MANATEE — Local daycare providers say they’re being especially vigilant about hand-washing and institutional cleanliness, and are sending sick children home in an attempt to avoid swine flu this fall.
“We have extra soap containers, anti-bacterial lotion in each class,” reported Rebecca McCowin, director of the First For Kids Children’s Christian Center, 603 11th St. W., Bradenton. “We’re making sure children use it, trying to be as clean as we can, cleaning the toys well.”
The center cares for infants and children up to 5 years old. With small children who frequently put objects in their mouths, the pre-school makes extra efforts at thorough cleaning.
“There’s lots of washing going on,” she noted.
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Officials affiliated with the federal Centers for Disease Control and Prevention say the H1N1 virus, which is commonly known as swine flu, is a serious bug.
“We know that it spreads among people easily, and is affecting younger people disproportionately,” said the government’s Web site, www.Flu.gov. “We are taking it very seriously” in advance of the fall flu season.
Officials expect seasonal influenza to return this fall or winter, but can’t say how serious it might become in the United States.
“We’re focusing now on being prepared for the possibility that it will be serious,” according to the Web site.
Local public school systems also are keeping a close eye on flu cases two weeks into the new school year.
Sarasota County school district and the county health department announced they are investigating an increase in school absences that may be flu-related, officials said Friday during a news briefing.
In Manatee County, John Burns, the health department’s public information officer, said the county’s school health nurses are reporting a normal amount of flu cases, and absenteeism was within a normal range through midweek.
“Yes, H1N1 is active in the community at this time. Thankfully, it’s still in a mild form,” Burns said. “We urge people to follow the same precautions they would use normally during cold and flu season.”
Officials listed the following warning signs in children that require emergency medical attention:
n Fast breathing or trouble breathing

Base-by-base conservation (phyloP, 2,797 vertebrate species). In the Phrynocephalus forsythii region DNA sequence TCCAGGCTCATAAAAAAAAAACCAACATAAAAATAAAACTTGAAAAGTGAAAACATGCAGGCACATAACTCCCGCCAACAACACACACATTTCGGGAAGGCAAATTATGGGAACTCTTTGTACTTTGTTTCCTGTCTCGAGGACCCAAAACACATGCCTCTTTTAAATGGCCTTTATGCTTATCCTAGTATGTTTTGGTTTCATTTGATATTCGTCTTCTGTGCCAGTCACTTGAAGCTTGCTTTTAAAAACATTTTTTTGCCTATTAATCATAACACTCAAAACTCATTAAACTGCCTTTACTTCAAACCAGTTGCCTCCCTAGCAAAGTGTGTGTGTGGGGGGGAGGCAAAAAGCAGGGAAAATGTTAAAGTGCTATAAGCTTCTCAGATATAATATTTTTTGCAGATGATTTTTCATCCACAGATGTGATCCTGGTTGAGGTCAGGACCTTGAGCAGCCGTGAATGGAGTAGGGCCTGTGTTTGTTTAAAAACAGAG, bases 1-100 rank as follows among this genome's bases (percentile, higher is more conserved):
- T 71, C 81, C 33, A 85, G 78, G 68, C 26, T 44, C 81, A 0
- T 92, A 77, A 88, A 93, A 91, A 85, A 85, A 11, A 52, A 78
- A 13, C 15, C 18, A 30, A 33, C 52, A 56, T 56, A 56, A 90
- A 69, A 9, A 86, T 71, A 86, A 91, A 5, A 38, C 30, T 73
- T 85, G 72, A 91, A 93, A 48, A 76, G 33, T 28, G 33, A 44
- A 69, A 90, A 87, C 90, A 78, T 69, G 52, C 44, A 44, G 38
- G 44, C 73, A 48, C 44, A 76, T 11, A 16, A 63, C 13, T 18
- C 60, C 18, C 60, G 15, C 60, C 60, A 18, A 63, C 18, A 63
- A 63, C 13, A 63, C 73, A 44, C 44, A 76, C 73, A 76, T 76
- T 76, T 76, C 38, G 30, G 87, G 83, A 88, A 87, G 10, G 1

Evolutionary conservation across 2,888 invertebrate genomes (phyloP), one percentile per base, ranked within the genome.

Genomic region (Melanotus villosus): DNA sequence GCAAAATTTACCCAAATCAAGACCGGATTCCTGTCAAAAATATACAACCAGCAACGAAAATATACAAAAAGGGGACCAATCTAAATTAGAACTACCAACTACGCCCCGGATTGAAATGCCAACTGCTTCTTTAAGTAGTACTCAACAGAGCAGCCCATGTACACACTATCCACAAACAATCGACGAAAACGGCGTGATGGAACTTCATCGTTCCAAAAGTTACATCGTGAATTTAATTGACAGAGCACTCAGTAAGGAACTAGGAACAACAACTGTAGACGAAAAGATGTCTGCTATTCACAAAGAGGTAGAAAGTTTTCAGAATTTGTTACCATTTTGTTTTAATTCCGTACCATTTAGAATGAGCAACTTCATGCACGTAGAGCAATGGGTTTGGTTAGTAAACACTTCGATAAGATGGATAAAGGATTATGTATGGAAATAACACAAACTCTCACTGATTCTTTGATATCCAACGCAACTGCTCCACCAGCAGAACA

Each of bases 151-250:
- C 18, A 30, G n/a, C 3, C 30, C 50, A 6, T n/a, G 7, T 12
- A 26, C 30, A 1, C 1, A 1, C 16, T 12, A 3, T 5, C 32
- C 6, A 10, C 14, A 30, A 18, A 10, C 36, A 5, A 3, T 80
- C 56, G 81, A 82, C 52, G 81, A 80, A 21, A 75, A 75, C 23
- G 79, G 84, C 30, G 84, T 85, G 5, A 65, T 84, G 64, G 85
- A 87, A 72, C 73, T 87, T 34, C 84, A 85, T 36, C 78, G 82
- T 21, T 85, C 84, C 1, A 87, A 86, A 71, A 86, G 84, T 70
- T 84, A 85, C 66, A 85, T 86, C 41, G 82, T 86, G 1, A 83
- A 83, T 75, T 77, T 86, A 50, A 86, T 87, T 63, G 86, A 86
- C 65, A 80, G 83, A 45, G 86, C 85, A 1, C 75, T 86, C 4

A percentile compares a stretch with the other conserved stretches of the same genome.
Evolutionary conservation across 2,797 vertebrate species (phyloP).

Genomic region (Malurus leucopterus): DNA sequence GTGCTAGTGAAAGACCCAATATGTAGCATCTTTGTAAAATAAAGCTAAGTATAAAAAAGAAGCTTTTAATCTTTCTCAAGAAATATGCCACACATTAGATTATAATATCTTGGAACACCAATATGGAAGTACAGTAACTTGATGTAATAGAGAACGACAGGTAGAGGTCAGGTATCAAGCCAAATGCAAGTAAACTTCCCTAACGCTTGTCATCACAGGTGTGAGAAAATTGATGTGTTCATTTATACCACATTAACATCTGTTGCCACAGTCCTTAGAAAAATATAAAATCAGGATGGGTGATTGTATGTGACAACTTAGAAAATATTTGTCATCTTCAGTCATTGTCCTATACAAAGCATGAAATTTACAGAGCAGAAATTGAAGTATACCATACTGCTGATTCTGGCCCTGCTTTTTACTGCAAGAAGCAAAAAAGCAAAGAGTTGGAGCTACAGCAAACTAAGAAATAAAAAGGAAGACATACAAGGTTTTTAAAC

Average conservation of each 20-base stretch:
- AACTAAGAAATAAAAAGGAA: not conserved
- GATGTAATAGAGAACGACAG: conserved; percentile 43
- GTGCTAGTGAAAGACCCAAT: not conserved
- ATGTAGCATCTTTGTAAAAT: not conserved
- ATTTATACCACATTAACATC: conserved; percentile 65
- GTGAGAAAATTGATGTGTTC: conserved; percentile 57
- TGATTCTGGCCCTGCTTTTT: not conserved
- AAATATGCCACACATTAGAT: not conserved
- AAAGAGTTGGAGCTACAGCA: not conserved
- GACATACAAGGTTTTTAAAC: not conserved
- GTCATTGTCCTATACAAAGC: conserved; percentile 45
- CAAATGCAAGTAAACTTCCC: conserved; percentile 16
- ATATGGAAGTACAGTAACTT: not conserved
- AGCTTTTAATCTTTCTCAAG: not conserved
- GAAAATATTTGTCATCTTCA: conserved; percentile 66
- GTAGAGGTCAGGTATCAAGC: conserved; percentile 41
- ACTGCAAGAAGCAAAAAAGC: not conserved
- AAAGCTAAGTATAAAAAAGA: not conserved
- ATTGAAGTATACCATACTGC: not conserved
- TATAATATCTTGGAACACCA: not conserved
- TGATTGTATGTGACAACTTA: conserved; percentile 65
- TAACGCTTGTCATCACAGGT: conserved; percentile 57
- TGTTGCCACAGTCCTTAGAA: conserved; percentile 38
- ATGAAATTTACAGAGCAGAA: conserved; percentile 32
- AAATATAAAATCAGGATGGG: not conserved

n Bluish or gray skin color
n Not drinking enough fluids
n Severe or persistent vomiting
n Not waking up or being socially withdrawn
n Flu-like symptoms improve but return with fever and worse cough
Daleace Burrus, director at Love Comes First Pre-School and Child Care Center, 8630 S.R. 70 E., said she is watching her charges particularly closely if they appear to be sick.
“We’re kind of watching if we notice someone sick,” she said. “We’re one of the cleanest schools in town, anyway. We always just disinfect everything, wipe everything with Clorox, it’s something we always do.”
Similar policies are in place at Manatee United Methodist Pre-School, 315 15th St. E., director Angela Harber said.
The staff is particularly alert to sick children, and a child will be sent home if they’re running a fever, have a runny nose, gooey eyes or are coughing, she said.
Marina Wolf-Schmidt and Bill Schmidt, owners of Kiddie Academy, 4225 Concept Court, Lakewood Ranch, said they have children wash their hands frequently throughout the day, while singing a song. The staff and cleaning crew frequently wipe down door handles and other surfaces, and parents who visit the facility usually head immediately to a large jar of antibacterial solution at the front desk.
“Our normal procedures have helped us,” Marina Wolf-Schmidt said.
As an example, Kiddie Academy staff follow an eight-step procedure for diapering to ensure sanitation and germ control.
Children who show any symptoms of being sick are quickly sent home.
“There is no wavering from that policy,” Bill Schmidt said.
Vaccines are not yet available for swine flu, said Ronald Cox, director of epidemiology for the Manatee County Department of Health. But should they become available, possibly as early as mid-October, the health department will provide them free, he said.